The employee’s perception of job security, possible benefits in career development, fair treatment and supervision, fairness in rewards, courteous treatment, and employer reciprocity combined with the employer’s willingness to offer these and also to expect employee commitment will lead to a harmonious relationship which benefits both the employee and the employer in a mutual way that result in the enhancement of performance, stability, growth and productivity of the organization.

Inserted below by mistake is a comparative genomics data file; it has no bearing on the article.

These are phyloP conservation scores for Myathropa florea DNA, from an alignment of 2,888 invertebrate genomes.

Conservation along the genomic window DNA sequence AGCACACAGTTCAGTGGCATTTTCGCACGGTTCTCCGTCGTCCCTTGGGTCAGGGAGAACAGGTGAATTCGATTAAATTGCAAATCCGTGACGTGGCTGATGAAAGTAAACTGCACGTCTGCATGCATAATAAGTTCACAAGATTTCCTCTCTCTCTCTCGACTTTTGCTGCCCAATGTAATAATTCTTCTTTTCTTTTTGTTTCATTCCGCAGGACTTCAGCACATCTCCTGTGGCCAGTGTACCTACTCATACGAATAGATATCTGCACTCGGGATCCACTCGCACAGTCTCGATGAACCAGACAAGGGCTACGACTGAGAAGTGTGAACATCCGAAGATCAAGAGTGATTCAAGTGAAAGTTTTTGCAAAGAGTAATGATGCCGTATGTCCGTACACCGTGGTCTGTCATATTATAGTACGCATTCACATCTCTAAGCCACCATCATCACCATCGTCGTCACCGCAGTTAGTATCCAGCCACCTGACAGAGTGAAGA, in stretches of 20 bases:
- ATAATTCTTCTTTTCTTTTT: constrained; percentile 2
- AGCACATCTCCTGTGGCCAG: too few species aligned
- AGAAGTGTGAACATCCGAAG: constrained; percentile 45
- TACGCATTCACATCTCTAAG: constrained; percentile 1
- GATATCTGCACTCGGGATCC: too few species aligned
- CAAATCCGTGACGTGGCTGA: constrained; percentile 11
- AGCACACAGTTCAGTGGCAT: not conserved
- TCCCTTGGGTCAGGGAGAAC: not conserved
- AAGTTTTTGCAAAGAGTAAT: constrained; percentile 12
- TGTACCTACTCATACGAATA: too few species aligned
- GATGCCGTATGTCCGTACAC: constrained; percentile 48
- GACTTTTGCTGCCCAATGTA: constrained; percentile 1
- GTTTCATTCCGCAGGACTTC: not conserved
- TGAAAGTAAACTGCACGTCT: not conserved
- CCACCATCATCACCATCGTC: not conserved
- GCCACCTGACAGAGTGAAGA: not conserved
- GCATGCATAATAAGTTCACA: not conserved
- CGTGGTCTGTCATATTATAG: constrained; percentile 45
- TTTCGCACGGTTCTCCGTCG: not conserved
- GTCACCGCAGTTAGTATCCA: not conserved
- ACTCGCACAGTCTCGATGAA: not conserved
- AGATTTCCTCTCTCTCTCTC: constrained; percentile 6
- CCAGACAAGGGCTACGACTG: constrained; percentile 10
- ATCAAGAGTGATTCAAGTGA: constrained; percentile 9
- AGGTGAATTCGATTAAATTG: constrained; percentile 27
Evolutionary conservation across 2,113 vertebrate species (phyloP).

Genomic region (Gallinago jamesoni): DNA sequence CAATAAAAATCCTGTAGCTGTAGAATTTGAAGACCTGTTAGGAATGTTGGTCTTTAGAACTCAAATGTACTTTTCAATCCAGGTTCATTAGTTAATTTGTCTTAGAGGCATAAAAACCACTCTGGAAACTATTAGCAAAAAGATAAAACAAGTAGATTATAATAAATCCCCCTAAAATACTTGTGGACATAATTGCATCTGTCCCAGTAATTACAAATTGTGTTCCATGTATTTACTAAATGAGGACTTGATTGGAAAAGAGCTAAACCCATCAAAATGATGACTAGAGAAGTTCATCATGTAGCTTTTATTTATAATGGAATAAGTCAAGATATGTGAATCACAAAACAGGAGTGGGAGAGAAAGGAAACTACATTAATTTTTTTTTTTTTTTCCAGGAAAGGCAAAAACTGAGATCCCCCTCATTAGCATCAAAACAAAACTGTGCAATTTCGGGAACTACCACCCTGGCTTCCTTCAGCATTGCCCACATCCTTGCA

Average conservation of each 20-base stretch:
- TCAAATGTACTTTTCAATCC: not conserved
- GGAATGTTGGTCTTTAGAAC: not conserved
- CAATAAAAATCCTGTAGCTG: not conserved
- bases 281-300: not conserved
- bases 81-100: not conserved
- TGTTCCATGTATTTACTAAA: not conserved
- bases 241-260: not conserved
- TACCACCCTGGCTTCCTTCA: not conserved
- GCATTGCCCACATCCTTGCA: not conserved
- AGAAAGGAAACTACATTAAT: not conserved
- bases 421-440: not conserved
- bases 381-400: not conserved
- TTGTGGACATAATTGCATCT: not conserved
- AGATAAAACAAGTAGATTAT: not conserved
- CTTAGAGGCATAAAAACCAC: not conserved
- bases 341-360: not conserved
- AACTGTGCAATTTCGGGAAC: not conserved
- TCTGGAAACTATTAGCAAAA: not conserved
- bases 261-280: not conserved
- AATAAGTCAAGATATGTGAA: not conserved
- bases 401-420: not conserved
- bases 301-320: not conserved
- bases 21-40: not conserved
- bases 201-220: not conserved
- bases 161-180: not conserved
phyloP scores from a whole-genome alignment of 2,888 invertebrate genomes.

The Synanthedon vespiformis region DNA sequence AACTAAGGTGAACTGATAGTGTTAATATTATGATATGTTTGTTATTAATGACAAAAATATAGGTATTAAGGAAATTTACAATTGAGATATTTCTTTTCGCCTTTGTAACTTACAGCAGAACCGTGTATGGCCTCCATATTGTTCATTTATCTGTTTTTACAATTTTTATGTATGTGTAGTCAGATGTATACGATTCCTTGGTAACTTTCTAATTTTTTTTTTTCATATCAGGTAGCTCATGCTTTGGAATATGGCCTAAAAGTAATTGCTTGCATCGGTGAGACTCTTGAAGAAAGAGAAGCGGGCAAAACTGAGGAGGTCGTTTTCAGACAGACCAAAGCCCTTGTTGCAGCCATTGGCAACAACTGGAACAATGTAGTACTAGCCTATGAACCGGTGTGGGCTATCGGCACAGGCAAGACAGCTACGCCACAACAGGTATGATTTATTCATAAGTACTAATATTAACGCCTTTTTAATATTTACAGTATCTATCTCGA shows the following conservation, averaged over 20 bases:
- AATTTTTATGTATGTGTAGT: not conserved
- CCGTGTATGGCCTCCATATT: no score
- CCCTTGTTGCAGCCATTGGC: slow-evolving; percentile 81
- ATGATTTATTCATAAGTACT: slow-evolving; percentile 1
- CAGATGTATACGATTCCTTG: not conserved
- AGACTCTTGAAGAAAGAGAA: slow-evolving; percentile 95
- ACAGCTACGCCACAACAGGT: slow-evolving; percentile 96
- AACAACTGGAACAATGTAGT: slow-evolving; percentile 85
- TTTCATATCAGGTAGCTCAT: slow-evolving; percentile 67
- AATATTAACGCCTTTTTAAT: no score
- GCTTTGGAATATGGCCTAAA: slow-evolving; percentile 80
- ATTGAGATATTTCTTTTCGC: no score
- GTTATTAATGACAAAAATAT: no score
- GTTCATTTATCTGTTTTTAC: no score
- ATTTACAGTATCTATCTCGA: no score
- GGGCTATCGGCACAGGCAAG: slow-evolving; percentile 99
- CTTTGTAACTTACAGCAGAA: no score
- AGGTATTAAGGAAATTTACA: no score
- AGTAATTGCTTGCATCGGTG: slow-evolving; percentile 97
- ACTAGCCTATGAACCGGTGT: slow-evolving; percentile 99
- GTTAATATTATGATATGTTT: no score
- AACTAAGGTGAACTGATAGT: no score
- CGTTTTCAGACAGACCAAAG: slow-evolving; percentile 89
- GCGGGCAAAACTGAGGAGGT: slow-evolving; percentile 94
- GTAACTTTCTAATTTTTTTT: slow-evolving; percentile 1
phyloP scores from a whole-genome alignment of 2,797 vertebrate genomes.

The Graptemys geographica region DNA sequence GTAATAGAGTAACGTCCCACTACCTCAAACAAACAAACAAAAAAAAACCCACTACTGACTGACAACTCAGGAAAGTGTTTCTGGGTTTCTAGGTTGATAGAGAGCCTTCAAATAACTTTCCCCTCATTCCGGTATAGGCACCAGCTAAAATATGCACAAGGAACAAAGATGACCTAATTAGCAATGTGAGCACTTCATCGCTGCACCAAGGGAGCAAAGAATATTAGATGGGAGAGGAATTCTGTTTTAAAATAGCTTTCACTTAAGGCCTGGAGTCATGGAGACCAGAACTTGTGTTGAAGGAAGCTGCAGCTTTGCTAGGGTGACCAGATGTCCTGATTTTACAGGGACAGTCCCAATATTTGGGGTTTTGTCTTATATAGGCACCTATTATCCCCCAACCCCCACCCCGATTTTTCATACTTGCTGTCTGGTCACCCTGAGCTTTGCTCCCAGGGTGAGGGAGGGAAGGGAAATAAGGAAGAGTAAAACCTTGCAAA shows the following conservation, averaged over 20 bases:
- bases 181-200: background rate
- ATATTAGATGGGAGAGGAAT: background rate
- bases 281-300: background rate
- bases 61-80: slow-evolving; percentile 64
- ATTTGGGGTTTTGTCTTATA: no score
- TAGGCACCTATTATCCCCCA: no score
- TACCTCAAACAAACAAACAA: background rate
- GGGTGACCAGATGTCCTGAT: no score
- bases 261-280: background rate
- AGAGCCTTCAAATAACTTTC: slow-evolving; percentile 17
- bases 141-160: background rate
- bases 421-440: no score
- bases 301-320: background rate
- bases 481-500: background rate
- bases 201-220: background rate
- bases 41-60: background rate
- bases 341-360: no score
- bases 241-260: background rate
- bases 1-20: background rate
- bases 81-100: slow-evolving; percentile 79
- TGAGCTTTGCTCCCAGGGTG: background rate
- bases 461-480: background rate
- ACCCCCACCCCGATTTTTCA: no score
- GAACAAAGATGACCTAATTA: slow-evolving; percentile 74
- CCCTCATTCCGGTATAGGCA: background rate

Failure to manage psychological contracts may create high employee turnover, low morale, slow work processes, delays in the implementation of programmes, and mistrust, which consequently negatively impact the organization’s performance and growth. If not well managed, psychological contracts in the form of expectations and obligations can lead to damaged reputation, organizational disputes and conflicts, frustrations, unethical behaviours and cultures, and lack of creativity and innovation. There may be poor use of resources, loss of competitiveness of products and services of the organization, lack of loyalty and unfulfilled promises, poor service delivery, low revenue realization and expenditure wastages, poor distribution and sales, mistrust and lack of confidence, and process delays.